As well, Voodoo OTA RootKeeper is a must. Installing/running this prior to running the updates and now even after applying ICS, it appears I can restore the root with no problem.

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Changing ChoiceType to ChoiceTypeFillIn in Info Path 2010

Info Path 2010 does not let you change the field type to a fill in or any other type. You have to use SharePoint to modify the column. However once you do this, even when you reopen the modified form in InfoPath, the drop down does not change to a Fill-In type. It seems while the column is updated (and InfoPath asks to update the changed columns), it doesn’t update the binding in the form.
In addition it seems that InfoPath 2010 doesn’t allow any option or checkbox to enable Fill-In type. The only way around this is to delete the control field dropdown (not the field) and add the new one (by dragging it in). Not the friendliest of setups when you have rules and other changes to the control.

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Microsoft CRM 2011 IFD 404 error

I had a issue today where a machine was getting a 404 error while logging into CRM over IFD. Using the internal crm login url worked just fine. Since this was only affecting this one machine, I didn’t suspect any issue with the IFD setup. Not that I didn’t check the CRM server to verify if the login was actually successful or not (it was) and to make sure the ADFS Relaying party was updated.

What this issue finally came down to was that the organization url (hxxps://org.crmhost.com) was added as a trusted site. It seems that caused some issues with the ADFS/IFD login page. Removing that from trusted sites made it work as expected.

The important piece here is that multiple urls are used during the login process and other aspects. dev, auth, and sts are other default subdomains used during the IFD setup process. Adding these to trusted sites will allow this to work properly. In addition and easier to setup, using a wildcard (hxxps://*.crmhost.com), is much easier to add to trusted sites.

Finally, if you have a trust setup between the crm host domain and your domain and you can use the internal crm url (hxxp://internalcrm.crmhost.com). Using that you would add the internal crm url (hxxp://internalcrm.crmhost.com) to the internal sites. This allows your domain credentials to be passed directly to the server without the need for a login prompt. Just remember to setup your security policies to prevent logins to machines and other security risks.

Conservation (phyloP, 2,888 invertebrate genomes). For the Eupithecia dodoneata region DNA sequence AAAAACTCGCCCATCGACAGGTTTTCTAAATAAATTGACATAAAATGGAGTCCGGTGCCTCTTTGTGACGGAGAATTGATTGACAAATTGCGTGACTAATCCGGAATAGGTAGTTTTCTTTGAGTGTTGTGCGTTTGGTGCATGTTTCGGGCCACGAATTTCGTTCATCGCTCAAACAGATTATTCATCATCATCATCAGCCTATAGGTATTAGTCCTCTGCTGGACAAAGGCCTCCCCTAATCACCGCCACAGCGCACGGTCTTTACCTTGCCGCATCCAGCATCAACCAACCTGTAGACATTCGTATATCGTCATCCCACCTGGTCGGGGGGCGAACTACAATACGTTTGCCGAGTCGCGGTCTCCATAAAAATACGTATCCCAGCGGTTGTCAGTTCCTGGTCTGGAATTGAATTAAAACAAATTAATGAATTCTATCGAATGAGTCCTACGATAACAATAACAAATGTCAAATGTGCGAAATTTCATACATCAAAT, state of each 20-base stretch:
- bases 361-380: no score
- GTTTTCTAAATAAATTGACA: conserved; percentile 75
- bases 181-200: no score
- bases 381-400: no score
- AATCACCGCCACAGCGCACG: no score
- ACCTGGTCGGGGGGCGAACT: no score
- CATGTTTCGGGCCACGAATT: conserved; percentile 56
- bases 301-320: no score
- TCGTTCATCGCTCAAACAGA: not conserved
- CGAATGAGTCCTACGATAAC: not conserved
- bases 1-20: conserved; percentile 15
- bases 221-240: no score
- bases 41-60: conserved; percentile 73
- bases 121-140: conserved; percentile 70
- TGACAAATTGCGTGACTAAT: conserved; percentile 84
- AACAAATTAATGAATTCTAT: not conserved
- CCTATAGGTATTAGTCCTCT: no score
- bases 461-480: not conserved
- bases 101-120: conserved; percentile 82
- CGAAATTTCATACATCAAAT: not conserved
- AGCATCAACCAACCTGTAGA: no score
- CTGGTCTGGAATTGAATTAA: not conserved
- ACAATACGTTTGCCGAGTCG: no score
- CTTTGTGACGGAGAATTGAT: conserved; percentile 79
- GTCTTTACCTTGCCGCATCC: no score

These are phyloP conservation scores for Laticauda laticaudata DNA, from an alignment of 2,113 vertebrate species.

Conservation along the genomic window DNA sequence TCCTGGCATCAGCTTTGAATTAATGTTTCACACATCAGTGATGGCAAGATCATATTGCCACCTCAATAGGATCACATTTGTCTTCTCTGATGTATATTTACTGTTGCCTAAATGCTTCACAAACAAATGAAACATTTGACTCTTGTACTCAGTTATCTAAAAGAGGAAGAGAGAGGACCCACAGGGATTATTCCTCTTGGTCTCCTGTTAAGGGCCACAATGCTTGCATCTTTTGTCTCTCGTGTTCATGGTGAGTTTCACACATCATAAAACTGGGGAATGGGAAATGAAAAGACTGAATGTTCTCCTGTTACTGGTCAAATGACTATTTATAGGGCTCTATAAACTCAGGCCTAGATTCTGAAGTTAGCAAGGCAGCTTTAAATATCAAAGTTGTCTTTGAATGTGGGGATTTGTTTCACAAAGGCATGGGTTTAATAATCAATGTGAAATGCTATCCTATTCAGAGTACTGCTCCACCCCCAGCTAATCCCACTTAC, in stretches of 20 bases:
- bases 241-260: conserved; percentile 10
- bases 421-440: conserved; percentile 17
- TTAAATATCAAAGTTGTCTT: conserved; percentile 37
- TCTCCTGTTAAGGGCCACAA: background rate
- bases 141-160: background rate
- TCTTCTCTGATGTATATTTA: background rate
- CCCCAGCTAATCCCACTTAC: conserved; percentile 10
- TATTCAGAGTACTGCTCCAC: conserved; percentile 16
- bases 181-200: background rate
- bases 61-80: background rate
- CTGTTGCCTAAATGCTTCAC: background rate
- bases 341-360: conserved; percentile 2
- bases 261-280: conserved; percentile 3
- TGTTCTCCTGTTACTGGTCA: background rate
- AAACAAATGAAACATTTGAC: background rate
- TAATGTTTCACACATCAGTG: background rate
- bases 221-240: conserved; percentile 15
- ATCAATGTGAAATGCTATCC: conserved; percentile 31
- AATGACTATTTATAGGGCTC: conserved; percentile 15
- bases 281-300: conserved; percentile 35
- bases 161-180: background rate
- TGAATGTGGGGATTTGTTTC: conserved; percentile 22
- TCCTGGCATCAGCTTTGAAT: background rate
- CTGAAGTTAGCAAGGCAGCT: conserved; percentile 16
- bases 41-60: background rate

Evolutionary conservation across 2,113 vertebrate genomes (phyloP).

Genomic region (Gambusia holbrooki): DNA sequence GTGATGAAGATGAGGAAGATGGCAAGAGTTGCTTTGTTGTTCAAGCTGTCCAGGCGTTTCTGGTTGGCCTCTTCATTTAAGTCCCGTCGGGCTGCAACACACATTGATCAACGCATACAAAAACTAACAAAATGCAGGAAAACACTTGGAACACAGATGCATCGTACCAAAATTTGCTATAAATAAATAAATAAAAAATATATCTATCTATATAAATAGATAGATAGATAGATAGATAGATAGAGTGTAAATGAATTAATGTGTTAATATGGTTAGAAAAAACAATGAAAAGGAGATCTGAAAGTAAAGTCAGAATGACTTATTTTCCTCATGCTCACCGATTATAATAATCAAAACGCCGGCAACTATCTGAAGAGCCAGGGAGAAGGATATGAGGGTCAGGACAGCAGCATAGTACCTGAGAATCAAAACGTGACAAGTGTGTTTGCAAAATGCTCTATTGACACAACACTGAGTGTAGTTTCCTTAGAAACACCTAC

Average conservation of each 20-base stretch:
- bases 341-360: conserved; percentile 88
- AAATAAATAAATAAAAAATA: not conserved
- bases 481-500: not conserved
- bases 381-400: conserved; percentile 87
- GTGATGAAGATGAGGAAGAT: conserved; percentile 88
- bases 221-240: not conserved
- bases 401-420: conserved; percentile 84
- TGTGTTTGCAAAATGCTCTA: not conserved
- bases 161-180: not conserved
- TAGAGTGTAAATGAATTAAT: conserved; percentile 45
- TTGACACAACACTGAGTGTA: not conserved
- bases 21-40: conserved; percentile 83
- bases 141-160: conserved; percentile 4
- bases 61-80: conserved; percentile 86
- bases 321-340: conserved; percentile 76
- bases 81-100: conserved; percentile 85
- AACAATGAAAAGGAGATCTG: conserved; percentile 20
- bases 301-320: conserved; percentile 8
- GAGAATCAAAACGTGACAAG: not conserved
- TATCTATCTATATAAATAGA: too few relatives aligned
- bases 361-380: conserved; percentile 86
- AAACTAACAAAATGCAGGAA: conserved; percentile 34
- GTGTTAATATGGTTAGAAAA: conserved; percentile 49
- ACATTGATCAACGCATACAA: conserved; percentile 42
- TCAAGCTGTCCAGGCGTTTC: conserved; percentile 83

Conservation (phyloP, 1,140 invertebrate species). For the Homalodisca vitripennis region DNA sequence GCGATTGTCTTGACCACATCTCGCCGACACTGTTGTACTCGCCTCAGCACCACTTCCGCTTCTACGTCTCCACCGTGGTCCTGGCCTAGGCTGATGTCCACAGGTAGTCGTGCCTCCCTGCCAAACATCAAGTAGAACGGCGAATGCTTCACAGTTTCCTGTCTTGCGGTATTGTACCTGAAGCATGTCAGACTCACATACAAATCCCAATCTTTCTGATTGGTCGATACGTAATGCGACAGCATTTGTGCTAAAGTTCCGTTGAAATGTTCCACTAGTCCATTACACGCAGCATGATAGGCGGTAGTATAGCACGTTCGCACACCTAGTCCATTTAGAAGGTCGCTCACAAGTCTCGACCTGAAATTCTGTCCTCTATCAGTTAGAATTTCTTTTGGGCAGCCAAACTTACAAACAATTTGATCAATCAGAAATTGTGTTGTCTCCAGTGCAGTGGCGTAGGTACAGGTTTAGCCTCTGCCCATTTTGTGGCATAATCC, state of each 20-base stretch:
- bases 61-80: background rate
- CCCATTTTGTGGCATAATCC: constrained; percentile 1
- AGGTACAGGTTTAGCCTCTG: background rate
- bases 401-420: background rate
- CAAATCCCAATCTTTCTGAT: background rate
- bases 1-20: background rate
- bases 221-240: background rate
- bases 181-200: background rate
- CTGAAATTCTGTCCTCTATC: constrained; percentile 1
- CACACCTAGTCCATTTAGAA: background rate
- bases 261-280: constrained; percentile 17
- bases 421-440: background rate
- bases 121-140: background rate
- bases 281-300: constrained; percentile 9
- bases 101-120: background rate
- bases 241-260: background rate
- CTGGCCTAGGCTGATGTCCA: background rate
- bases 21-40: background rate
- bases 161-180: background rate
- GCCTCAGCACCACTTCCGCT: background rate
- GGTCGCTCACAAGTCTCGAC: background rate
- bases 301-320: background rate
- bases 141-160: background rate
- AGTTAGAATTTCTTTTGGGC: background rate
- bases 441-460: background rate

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SMF on Nginx+SPDY

No surprise here as SPDY is a server side thing, SMF works no problem using Nginx+SPDY. So there should be no problem with the SPDY plugin/module at all in any other web server. Just need to set it up on your web server. Nginx currently has a patch for it. But I would suspect that this will be merged into its trunk soon and make its way to stable in Nginx.

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Another Ubuntu upgrade, Another dovecot+postfix breakage

It seems like every time I upgrade Ubuntu, dovecot+postfix breaks. Maybe its just my luck, but it has gotten fairly annoying to be the only service that breaks after any upgrade.

This time I spent hours last weekend reinstalling, uninstalling and reinstalling postfix and dovecot about 4 or 5 times. Sad to say here I don’t know quite what fixed it but I was able to receive mail.

Now today I found out I wasn’t able to send mail. So back into debug mode again to resolve that.

While doing some tests I realized that i couldn’t even log into my mail server under smtp (port 25). After some digging around I came across this little post:

The most important part here was a new line and change to an existing one:

Which for me was that auxprop_plugin went from mysql to sql and I added the new line below. This after a proper service restart resolved that problem. However I still had a problem of connecting to mail across SMTP+SSL (ie SMTPS on 465).

First off, I discovered my SSL certs for dovecot where outdated (expired it seems). While this shouldn’t of been causing the problem, I reissued the certificates. A quick search turned up makecert.sh and I was quickly back in business after backing up, deleting and generating the new certificates. I did modify the file and generate longer certificates though so it wouldn’t expire as fast (default is 1 year).

In my research, I found out a helpful command would tell me if SSL was working:

It failed as you can see. I will also mention you can test just TLS here by using:

I ran this command on the server directly, and it did give me more output, which became my basis for google searches.

This problem here after many google searches not turning up too many results, I stumbled onto this blog post, which had my answer.http://abing.gotdns.com/posts/2008/getting-postfix-to-run-smtps-on-port-465/

I had the options commented out. So while the service was running on 465, the options where not set to enable TLS on that port. A few quick changes and service restart later, everything was working. Which leaves me with another note of being more careful doing file merging when using SSH during a upgrade. I most likely botched the file at that time.

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Airport Extreme ignoring ICMP requests

After setting up my ISPs Modem/router combo unit to not run the router and act only as a bridge. I came across an issue where I couldn’t update my IPv6 settings with my new IP address because my router was not responding to ICMP requests.

Well, it turns out that I had enabled a default host, or as the rest of the world knows it, a DMZ. The machine I put into the DMZ was my windows machine and its firewall was prohibiting ICMP request.

Simple solution here is to just remove the machine and let the router respond to the ICMP request.